People who enjoy interior design and fashion usually enjoy having books on the subjects displayed around the house, within easy reach and view. More time spent indoors during the winter months means more time focused on the rooms and spaces in one’s home – including the clothes closets. Who doesn’t get in the mood to weed out, organize and rearrange the furniture come January? Books can help. Inspiration can also be found in gardening books, especially in winter when each passing day means we’re one day closer to seeing those early-blooming snowdrops popping up from the ground.
Listed here are just a few books to choose as gifts – or for yourself.
“The Flower Book: Let the Beauty of Each Bloom Speak for Itself” by Rachel Siegfried, DK, 224 pages, $40 hardcover
Need a mood booster on a gloomy winter day? Opening this coffee table-worthy book to a stunning photograph of an allium, dahlia or poppy should do the trick. The subtitle of this book is “Natural Flower Arrangements for Your Home.” You’ll get a description about each of the flowers featured and also tips on choosing, preparing, displaying and caring for them. Even information on longevity, colors and best flowers with which to arrange them is found here. If you can only get past those gorgeous photos.
“City Farmhouse Style: Designs for a Modern Country Life” by Kim Leggett, Abrams, 224 pages, $35 hardcover
The title itself is intriguing. Leggett, an interior designer and antiques/vintage dealer, writes this in her introduction: "The beauty of farmhouse style is that it recognizes no boundaries. It embraces an eclectic mix of periods and aesthetics, combining the traditional farmhouse of decades ago with modern trends of today. Oil-burning lamps have been replaced with crystal chandeliers and industrial factory lighting, antique doors have become creative passageways, old mercantile signs are now prized objets d'art, and cupboards and pie safes once reserved for the farmhouse kitchen have taken on new life as modern-day centerpieces of a room - maintaining their storage function but newly revered as cherished discoveries."
Readers will see all this and more in photographs of homes across the country. Chapter Three is called "The Suburban City Farmhouse." Chapter Four, "The Creative City Farmhouse," puts singer-songwriter Sheryl Crow's garage attic turned writer's loft in the spotlight. (The Grammy Award winner likes antique trade signs.) Leggett devotes Chapter Five to "Pickin' Places: Resources for Finding City Farmhouse Style."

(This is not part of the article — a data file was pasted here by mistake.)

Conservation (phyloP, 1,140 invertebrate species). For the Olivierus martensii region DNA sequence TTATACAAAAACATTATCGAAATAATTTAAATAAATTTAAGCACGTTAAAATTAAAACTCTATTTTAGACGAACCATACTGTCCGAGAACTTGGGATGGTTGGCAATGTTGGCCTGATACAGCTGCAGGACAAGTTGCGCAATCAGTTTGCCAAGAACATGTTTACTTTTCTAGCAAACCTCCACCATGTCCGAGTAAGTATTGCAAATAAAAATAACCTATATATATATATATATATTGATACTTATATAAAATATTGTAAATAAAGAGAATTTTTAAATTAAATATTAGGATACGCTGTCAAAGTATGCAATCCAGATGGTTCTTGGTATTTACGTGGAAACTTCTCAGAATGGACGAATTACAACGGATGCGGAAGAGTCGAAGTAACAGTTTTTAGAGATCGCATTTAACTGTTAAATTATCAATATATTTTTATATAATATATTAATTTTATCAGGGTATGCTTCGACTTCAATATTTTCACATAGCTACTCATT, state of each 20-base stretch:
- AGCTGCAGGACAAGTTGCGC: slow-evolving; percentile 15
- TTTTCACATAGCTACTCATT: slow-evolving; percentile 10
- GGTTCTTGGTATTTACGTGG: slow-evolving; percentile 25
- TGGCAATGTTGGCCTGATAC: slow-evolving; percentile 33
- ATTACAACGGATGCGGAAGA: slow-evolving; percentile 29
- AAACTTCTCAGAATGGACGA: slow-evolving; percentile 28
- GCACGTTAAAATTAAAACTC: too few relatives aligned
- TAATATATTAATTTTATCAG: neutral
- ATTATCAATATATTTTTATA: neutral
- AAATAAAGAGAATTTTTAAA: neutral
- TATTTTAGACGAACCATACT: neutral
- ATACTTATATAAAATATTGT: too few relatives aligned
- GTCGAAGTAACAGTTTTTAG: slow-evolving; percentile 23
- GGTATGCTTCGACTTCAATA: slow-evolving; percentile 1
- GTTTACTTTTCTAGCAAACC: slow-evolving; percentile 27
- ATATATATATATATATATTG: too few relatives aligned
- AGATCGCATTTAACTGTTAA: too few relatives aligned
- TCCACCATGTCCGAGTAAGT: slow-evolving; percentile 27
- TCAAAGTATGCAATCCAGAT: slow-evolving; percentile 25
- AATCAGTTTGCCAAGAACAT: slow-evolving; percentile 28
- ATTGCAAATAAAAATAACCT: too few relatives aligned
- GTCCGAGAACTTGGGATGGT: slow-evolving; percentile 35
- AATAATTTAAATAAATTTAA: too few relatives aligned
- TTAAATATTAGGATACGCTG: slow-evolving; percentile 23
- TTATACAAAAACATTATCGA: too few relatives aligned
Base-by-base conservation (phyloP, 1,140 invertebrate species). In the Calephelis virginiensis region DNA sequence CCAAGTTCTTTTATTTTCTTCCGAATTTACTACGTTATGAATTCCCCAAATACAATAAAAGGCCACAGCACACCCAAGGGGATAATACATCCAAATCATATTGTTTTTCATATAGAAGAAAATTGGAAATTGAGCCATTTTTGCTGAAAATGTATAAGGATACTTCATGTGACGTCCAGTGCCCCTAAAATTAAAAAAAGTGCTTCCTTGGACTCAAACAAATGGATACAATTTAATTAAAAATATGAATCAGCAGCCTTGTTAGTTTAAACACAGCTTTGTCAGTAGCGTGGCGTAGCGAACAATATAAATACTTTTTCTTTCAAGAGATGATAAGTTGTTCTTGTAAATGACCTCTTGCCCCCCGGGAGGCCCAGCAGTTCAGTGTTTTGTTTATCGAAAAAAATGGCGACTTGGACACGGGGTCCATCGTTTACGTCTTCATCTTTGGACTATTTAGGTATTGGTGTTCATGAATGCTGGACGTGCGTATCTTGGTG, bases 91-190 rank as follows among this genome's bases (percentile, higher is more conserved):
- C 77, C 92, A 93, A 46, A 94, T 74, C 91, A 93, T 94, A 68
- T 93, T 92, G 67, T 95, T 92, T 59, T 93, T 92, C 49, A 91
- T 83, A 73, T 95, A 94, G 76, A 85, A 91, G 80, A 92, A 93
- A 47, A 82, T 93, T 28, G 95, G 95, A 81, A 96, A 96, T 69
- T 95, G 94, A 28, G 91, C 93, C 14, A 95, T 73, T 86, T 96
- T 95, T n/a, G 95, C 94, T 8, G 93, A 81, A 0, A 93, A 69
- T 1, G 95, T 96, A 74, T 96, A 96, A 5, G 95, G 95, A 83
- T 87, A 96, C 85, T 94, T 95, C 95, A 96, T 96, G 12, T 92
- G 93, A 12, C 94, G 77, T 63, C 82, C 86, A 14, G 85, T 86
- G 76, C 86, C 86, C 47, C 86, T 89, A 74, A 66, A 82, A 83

"The Grumpy Gardener: An A to Z Guide from the Galaxy's Most Irritable Green Thumb" by Steve Bender, Oxmoor House, 256 pages, $25.99 hardcover
How can you resist an A to Z book that begins with African violet and this opening line: "Nowadays, being given an African violet is akin to receiving your AARP membership card ... (it) remains practically unknown to Generation X, Generation Y, "Star Trek: The Next Generation," millennials, and anyone who uses a smartphone to turn on their AC and dishwasher from another state." Bender, the senior garden editor and columnist for Southern Living magazine, hopes to change that.
This book is funny - but informational too. By the way, Z is for the ZZ plant - short for Zamioculcas zamiifolia, after which Bender asks readers: "You knew that, right?"
"You can't kill it in the office, and you can't kill it at home. So even if you don't know a philodendron from a Philly cheesesteak, you can grow a ZZ plant," he writes.
"Vogue: The Covers (Updated Edition)" by Dodie Kazanjian, Abrams, 288 pages, $60 hardcover, and "Harper's Bazaar: 150 Years - the Greatest Moments" by Glenda Bailey, Abrams, 400 pages, $65 hardcover
Both books explode with color photographs - the Vogue book boasts 500 of them - and date back to the publications' beginnings. Harper's Bazaar launched in 1867. Vogue, in 1892. From early fashion illustrations through photographs from recent years, these books are for anyone interested in fashion history, photography, celebrities and everything else from the world of fashion as captured by these publications through the decades. Extras in the Vogue book include a foreword by Hamish Bowles and, packed inside the back cover, five Vogue cover prints that can be framed. Gwyneth Paltrow wrote the foreword in the Harper's Bazaar .
"Remodelista: The Organized Home - Simple, Stylish Storage Ideas for All Over the House" by Julie Carlson and Margot Guralnick with the editors of Remodelista, Artisan, 224 pages, $24.95 hardcover
Tired of tripping over shoes in the hallway? Wondering how to corral all those electrical cords? What about all those pot lids? This practical guide from the team behind Remodelista.com is here to help you gain control over the most challenging areas of your home. Indeed, there are even tips on where to put the roll of paper towels (on the inside of the cabinet door under the kitchen sink is just one suggestion) as well as two pages devoted to "Stowing the Unmentionables" (extra rolls of toilet paper and the toilet brush).
This from the book: "The Remodelista approach to household organization is simple, artful, and plastic-free. And it makes use of the everyday staples you already own to introduce the structure you need."
Included here, too, is advice from a boutique owner on storing, stacking and displaying clothing; a food photographer on organizing the refrigerator; a kindergarten teacher on classroom tools and tactics that can be used at home, and other experts.